A sneaky pest turns evergreens brown nearly overnight.

Tree Destroyed by Bagworms
Credit: Felisha Avery-Smith

A week ago, faithful reader Felisha Avery-Smith had a healthy, green Leyland cypress. Today, she has a brown, dead Leyland cypress. She wanted to know the cause, and wisely consulted the unimpeachable source for all gardening wisdom, your humble Grumpy Gardener.

One look revealed the answer – voracious, clandestine caterpillars called bagworms. Bagworms are the larvae of moths that lay eggs on the foliage. They get their name from using bits of the host plant's foliage to construct sack-like bags around themselves to hide from predators, including you. They hang beneath the branch they're feeding upon, leading some folks to mistake them for pine cones, even when the tree isn't a pine. Bagworms usually appear at the top of the tree or shrub first and eat their way down. If they're present in sufficient numbers, they can defoliate a plant in a week. Because evergreens store a lot of food reserves in their foliage, this damage can be fatal.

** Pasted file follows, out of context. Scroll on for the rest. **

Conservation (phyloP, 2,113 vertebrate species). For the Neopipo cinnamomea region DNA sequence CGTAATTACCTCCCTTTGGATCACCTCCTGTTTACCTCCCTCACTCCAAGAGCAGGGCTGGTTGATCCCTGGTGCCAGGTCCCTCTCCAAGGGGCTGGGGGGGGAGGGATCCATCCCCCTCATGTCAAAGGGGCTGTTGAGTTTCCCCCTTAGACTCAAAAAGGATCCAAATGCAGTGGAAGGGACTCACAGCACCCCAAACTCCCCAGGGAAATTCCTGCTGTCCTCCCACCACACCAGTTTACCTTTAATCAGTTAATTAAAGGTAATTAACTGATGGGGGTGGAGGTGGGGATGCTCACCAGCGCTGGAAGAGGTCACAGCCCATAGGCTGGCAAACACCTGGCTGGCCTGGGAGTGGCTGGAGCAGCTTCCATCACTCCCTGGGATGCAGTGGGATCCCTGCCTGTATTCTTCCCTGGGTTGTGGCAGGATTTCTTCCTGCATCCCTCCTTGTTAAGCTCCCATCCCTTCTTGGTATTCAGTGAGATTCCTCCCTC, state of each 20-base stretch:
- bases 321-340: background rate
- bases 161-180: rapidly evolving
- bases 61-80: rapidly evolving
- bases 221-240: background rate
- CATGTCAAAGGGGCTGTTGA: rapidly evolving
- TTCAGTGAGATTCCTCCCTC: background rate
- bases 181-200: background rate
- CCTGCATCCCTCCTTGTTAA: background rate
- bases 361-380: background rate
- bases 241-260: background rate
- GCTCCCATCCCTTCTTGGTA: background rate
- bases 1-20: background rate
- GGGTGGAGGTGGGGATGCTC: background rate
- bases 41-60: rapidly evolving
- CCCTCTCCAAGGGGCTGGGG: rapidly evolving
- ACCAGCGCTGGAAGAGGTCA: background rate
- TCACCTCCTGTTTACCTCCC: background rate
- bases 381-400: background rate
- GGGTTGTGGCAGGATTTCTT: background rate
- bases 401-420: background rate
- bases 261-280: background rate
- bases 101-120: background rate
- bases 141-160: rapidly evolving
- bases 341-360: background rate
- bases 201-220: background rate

Close-up of Bagworm
Credit: BackyardProduction/Getty Images

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Spruce, fir, cedar, juniper, arbor vitae, false cypress, Leyland cypress, pine, and other conifers are favorite targets. However, bagworms will feed on deciduous plants too, such as honeylocust. As I indicated, the first sign of their presence is browning of the top branches. If there are but a few bagworms, pick them off and smash them. A major infestation, though, requires spraying the tree or shrub with Triazicide according to label directions. You can get this at home and garden centers.

Put the bag on bagworms. Your tree will thank you for it.